HealthDay News — Patients with thyroid cancer who decide not to intervene experience anxiety, may feel isolated, and are at risk of disengaging from health care, according to a study published online March 9 in JAMA Otolaryngology-Head and Neck Surgery.
Louise Davies, MD, from the Department of Veterans Affairs Medical center in White River Junction, Vermont, and colleagues describe the experience of patients who independently self-identify as having an overdiagnosed cancer and choose not to intervene. Semi-structured interviews were conducted among 22 community-dwelling adults who had an incidentally identified thyroid finding known or suspected to be malignant.
The researchers found that 18 of the people interviewed had elected not to intervene on their thyroid finding, and they had been living with the decision for a mean of 39 months. Twelve of the 18 participants reported significant anxiety about cancer progression, but issues such as precision in diagnostic testing and the varied behavior of cancer were reasons for choosing nonintervention. Twelve participants reported that their decisions were met with non-reassuring and unsupportive responses. Only three participants reported success in connecting with others about the experience, although 14 individuals wished to do so. Fifteen participants managed their experience through secret keeping.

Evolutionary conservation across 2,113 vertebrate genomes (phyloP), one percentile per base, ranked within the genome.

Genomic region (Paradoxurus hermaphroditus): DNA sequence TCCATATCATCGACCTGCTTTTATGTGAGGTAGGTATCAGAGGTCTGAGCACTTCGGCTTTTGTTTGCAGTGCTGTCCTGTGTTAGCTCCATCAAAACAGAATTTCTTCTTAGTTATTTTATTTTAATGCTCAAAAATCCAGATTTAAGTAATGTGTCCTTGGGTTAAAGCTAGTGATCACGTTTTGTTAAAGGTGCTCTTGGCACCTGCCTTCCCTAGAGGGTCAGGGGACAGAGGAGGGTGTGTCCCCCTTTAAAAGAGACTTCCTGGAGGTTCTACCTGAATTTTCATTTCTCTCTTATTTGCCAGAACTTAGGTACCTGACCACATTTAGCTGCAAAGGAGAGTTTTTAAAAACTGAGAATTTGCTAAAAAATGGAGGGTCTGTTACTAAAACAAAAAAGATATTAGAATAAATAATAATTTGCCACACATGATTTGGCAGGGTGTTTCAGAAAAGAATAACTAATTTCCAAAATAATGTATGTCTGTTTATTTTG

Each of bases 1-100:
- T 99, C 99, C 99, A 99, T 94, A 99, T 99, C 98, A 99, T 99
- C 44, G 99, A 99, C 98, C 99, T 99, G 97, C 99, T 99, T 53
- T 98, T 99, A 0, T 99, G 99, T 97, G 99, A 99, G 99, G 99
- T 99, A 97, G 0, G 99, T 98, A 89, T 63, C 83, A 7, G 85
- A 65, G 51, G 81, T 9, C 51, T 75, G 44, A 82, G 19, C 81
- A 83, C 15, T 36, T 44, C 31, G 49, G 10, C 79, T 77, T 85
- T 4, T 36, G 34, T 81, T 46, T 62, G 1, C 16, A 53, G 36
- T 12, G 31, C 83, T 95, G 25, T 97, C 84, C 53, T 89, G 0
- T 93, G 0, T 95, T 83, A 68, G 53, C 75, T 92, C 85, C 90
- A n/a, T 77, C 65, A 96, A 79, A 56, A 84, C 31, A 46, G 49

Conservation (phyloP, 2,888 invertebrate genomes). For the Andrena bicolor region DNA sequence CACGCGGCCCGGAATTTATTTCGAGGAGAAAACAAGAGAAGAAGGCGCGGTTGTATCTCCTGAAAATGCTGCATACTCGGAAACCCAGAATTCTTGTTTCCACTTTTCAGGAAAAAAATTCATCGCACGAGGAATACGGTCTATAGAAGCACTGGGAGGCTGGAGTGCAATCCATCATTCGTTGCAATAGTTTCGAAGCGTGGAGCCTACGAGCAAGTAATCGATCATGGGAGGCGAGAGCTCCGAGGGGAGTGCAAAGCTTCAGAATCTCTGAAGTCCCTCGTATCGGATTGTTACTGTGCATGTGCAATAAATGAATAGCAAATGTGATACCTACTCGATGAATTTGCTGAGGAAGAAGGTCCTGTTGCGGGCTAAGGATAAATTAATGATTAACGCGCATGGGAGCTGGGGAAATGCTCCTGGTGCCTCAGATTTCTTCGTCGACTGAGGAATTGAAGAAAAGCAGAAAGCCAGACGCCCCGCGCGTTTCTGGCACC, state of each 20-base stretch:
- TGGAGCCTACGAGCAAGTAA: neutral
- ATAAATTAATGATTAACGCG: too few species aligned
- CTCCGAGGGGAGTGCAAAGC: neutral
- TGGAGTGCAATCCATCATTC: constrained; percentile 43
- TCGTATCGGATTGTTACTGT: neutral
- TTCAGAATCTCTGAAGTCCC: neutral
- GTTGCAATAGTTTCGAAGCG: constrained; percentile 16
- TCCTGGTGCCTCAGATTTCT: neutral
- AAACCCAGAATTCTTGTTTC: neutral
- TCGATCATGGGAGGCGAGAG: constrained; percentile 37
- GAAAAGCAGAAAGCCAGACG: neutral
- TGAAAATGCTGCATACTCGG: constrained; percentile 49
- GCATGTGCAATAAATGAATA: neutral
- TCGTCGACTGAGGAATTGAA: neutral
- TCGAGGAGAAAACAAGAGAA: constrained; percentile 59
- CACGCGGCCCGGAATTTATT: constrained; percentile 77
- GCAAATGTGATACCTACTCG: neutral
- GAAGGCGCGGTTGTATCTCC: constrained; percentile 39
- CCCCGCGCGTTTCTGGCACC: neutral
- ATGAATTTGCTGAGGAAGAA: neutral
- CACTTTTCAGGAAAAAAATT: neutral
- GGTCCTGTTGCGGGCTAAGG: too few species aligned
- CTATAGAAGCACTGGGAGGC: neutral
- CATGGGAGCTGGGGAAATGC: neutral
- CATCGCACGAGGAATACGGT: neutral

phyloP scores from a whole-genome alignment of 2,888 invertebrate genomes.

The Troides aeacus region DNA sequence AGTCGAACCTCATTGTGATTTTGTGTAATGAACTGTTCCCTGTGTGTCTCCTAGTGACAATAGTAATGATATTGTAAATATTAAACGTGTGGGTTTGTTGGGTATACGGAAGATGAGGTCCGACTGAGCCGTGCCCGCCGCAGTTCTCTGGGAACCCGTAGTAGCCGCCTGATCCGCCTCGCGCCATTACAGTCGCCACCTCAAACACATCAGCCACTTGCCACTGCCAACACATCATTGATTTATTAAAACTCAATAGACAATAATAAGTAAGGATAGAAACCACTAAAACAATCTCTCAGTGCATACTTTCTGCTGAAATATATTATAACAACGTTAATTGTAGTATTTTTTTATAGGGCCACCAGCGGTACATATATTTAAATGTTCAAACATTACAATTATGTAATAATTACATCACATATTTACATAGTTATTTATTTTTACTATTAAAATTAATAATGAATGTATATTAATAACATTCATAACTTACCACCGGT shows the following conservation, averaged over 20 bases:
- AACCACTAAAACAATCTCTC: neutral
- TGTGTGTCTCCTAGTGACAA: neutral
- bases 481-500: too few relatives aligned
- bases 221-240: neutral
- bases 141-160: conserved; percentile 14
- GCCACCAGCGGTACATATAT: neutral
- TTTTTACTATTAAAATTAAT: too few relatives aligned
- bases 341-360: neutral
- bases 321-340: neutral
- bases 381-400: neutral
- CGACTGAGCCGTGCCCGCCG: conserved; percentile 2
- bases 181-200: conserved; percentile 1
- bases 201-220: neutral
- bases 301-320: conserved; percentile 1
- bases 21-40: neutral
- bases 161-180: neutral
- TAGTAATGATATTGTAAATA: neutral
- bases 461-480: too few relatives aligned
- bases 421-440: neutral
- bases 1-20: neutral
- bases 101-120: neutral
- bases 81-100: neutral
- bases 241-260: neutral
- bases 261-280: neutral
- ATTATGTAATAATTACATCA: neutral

“Successful de-escalation of intervention for patients who self-identify as having overdiagnosed cancers requires explicit social and health system support and education,” the authors write. “We hypothesize that improved support would also promote quality of care by increasing the likelihood that patients could be kept engaged for recommended surveillance.”